Maybe you think Botox is no big deal—a quick lunchtime jab to freshen up the face?
Even Gingrich, after complimenting Cain's attempt to simplify a complex idea, took a jab at the pizza guy.
There was the jab at a blue-haired Liza Minnelli, claiming she was a man in drag masquerading as the Oscar winning legend.
A man was restraining him from behind while, to his horror, he said, he saw another leaning in to jab a syringe into his arm.
This could be construed as a jab at Kentucky Senator Rand Paul, who is actively considering both.
When he shove frough, nen I ole suddenity begin push, jab, shove—quick—ole semma churn budder.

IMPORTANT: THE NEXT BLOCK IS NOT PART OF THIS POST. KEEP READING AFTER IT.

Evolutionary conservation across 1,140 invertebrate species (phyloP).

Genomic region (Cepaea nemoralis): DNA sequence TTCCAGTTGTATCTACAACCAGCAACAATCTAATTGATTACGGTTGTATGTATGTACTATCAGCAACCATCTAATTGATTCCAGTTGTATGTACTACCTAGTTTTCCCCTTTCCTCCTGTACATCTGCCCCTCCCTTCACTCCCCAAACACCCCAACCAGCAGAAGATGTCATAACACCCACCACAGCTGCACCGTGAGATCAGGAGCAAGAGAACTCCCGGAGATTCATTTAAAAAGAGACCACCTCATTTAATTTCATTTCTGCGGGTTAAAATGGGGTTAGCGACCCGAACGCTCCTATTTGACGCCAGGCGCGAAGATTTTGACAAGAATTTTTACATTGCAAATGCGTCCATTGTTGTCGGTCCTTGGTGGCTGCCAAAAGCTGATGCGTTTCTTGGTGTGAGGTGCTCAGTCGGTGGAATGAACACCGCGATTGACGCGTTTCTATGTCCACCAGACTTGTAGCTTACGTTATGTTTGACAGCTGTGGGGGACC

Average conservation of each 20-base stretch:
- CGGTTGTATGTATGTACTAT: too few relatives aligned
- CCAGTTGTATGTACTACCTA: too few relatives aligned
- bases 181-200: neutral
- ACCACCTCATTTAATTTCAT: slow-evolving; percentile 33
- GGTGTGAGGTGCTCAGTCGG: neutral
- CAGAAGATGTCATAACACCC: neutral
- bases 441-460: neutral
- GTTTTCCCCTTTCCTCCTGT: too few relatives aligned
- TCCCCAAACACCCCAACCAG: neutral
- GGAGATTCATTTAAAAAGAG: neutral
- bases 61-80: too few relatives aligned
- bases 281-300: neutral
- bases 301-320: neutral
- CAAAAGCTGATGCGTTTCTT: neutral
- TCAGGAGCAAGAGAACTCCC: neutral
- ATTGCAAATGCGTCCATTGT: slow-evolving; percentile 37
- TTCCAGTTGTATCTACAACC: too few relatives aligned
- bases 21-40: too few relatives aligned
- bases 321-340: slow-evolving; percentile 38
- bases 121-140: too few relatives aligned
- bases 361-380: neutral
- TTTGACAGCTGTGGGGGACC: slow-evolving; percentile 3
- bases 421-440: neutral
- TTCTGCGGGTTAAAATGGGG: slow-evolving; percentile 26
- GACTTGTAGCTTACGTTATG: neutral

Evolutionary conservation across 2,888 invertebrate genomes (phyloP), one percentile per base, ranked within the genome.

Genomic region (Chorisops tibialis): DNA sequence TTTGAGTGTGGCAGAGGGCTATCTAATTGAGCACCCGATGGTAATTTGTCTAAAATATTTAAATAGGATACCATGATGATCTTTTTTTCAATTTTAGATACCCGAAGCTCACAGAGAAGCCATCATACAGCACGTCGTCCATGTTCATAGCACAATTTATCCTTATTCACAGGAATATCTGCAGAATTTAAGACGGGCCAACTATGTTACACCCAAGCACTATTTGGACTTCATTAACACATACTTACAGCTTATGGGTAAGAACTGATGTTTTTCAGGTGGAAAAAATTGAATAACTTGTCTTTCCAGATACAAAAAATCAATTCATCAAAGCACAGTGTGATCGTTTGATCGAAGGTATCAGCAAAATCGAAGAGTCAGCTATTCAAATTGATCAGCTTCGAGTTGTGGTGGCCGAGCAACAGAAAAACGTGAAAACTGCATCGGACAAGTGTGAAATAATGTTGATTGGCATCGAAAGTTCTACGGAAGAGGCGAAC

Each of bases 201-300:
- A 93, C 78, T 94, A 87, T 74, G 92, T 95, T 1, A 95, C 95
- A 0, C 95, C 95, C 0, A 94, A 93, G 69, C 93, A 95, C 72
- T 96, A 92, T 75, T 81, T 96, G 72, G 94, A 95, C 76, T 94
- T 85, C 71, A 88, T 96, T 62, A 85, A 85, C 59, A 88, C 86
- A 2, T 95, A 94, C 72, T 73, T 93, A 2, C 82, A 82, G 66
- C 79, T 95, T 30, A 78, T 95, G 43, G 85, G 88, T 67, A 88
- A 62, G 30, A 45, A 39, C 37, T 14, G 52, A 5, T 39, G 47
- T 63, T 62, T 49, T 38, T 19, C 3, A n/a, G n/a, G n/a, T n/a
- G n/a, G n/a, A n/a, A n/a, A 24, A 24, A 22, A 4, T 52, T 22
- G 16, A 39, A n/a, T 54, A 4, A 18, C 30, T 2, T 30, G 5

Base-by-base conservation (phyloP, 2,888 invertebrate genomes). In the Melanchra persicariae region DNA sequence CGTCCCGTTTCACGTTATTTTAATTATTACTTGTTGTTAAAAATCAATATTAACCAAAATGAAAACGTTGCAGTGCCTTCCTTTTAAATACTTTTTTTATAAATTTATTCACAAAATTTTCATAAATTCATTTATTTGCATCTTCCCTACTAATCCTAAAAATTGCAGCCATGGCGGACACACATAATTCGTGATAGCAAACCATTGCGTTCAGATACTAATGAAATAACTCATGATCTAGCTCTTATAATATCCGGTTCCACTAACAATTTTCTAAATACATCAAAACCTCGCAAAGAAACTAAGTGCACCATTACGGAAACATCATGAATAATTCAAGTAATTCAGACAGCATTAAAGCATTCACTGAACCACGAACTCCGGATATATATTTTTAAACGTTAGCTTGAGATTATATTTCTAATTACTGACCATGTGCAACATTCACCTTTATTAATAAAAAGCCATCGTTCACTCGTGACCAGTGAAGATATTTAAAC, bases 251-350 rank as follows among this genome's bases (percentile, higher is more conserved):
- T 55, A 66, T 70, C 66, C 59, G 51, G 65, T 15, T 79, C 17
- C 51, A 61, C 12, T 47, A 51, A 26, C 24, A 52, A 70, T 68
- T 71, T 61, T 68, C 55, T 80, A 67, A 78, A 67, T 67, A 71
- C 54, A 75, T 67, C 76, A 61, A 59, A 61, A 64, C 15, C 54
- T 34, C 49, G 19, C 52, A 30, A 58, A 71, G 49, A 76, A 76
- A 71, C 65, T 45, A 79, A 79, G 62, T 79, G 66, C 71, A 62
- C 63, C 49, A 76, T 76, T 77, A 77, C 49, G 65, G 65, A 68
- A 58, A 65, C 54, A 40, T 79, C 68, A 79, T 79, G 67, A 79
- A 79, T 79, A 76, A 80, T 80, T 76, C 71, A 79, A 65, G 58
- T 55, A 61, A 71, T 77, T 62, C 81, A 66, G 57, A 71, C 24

A jab from someone's elbow had decorated Dulcie Vale with a black eye.
Unbuckling the spur from her heel, she used the rowel as a knife to jab a hole in the clay.
He shortened his right arm for a jab like the crash of a pile-driver.
Now and again he stopped to listen or to jab tile suspended wolf with the ax-handle.
1825, "to thrust with a point," Scottish variant of job "to strike, pierce, thrust," from Middle English jobben "to jab, thrust, peck" (late 15c.), of unknown origin, perhaps echoic. Related: Jabbed; jabbing.
1825, from jab (v.). Meaning "a punch with the fist" is from 1889. Sense of "injection with a hypodermic needle," beloved by headline writers, is from 1914.